At Acme Concrete Raising & Repair we only use polyurethane foam injection. This specialized process has been used to lift sunken concrete since the early 1980’s. Originally, the use of polyurethane foam injection was mostly limited to Department of Transportation projects involving roadways and bridge approaches. Unfortunately, US Patent protection stunted its growth into the residential marketplace until the early 2000’s. Since then, great success in commercial and residential applications have allowed polyurethane concrete lifting to become the superior method over mudjacking.
Although repair results between polyurethane injections and old “mudjacking” methods may appear similar, there are significant differences. These differences include repair procedures, concrete raising materials, equipment, and most importantly, long-term reliability of completed work.
Acme Concrete Raising & Repair utilizes this advanced technology which enables us to perform high-quality, quick, clean repairs that are more cost effective for the long term.
ACME Concrete Raising Procedure
Are you wondering how we raise sunken concrete? We’ve created a 75 second video that describes just how simple it is for us to raise and support your settled concrete. Click and watch now!
Our concrete lifting and leveling services are simple yet effective. Research shows our state-of-the-art equipment provides customers the highest quality results possible. Read on to learn more about our process, and enjoy some examples of how Acme’s modern system outperforms mudjacking.
This is how we make revitalizing your sunken concrete quick and efficient:
|Acme Concrete Raising & Repair: Polyurethane Injection||Typical Mudjacking|
|Projects typically require a small box truck or pickup truck & small trailer. The necessary equipment and materials required are located in this single vehicle – no heavy construction trucks or equipment are needed. Our concrete lifting foams are centrally located and ready to use on demand. There is no manual mixing required, saving labor and time.||Most mudjackers use heavy duty construction vehicles. Dump trucks may also be used in mudjacking.|
|To begin, we create a few small holes in the concrete allowing us to inject the lifting material. Don’t worry, they are small, ⅝” holes, about the size of a dime. Once the holes are placed in strategic locations, special injection ports are installed. The injection ports create a secure, sealed connection between our equipment and the concrete. This unique feature prevents lifting material from leaking or spilling during the concrete raising process. The overall benefit of injection ports is a cleaner, more effective raise.||Mudjacking will typically require much larger holes – ranging anywhere from 1” to 2” in diameter. Most mudjackers do not use injection ports. Material spills and leaks can occur causing a messy work area and require cleaning.|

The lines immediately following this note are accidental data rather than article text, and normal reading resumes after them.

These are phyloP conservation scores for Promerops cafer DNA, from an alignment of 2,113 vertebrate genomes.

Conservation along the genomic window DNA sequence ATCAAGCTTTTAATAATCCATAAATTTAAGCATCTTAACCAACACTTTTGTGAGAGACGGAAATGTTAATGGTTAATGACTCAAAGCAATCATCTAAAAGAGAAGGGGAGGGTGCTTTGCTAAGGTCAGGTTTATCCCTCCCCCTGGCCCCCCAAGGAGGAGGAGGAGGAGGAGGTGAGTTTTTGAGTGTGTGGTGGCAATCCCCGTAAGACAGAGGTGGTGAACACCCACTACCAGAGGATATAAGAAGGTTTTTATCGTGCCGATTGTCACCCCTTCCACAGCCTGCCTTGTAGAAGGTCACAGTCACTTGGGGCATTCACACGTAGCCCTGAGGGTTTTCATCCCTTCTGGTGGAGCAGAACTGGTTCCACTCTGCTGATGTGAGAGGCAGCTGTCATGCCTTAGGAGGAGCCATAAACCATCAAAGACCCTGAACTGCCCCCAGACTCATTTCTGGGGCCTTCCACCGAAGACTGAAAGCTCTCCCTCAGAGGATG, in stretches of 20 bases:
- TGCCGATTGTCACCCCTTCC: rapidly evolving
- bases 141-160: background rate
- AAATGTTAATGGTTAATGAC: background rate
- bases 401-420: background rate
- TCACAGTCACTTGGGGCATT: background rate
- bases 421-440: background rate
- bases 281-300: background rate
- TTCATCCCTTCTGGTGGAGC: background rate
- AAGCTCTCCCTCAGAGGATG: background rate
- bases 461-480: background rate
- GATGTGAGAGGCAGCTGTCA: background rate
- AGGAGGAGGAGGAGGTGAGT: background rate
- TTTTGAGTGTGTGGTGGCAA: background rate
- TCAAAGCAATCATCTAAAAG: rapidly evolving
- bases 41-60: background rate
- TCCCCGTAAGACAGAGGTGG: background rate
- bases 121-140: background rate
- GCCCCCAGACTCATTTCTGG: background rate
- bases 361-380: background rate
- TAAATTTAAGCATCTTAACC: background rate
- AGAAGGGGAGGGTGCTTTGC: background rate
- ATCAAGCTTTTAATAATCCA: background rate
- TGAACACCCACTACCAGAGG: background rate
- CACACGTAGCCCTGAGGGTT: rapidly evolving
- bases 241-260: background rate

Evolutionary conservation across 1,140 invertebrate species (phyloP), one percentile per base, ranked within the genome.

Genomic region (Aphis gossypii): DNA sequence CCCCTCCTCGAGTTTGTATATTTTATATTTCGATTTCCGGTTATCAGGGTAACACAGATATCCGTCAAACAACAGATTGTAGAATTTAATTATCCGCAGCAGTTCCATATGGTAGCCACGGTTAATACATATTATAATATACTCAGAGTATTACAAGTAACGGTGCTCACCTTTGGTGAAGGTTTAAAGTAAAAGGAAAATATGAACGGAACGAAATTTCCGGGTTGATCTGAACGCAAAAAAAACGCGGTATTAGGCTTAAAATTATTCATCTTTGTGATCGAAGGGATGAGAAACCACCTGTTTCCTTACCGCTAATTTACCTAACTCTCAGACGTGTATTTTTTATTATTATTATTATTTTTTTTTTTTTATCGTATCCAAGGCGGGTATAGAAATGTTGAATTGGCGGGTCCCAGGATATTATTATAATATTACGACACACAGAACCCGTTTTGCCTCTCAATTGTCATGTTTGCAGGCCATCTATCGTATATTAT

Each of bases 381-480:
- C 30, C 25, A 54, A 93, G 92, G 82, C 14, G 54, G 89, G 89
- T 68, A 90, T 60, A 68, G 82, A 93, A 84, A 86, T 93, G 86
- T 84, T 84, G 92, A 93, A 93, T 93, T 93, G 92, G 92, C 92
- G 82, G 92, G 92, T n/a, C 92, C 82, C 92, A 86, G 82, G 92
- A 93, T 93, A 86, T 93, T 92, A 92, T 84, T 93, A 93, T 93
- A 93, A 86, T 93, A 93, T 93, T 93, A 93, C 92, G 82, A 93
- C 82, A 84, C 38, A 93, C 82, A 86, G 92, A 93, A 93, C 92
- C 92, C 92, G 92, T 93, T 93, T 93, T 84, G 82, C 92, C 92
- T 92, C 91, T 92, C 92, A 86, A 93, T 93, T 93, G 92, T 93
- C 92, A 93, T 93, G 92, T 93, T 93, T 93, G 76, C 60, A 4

|We then connect advanced, computer-controlled equipment to the injection ports and inject a two-part polymer through them. The materials travel laterally beneath the concrete, reacting and expanding to permanently fill voids while simultaneously raising and leveling the sunken slab.||Depending on the contractor, mudjackers pump various wet mixtures below the concrete. (every mudjacker uses their own "recipe") Slabs are sometimes “over-raised” to account for future shrinkage.|
|Following the lifting process, injection ports are removed, leaving a clean repair and neatly maintained work area. Since the bulk of our equipment is remote and self-contained, equipment removal is as simple as rolling up a hose. Also, due to the nature of our clean repair technology, cleaning of equipment or the work itself is extremely minimal.||Since the mudjacking repair process can be a bit sloppy at times, mudjackers typically need to wash down the repaired surfaces before material dries. They may also need to wash mud mixers and pumps before material dries and clogs up their equipment.|
|The material we use to lift and level concrete is fully cured in about 15-minutes after injection. It doesn’t matter what type of structure we raise; a sidewalk, garage floor, driveway, parking lot, etc. When the job is complete, the concrete is free to use without restriction.||Some mudjacking slurries can require 24 to 48 hours to fully cure. Normal use of the concrete may need to be avoided for days following a repair.|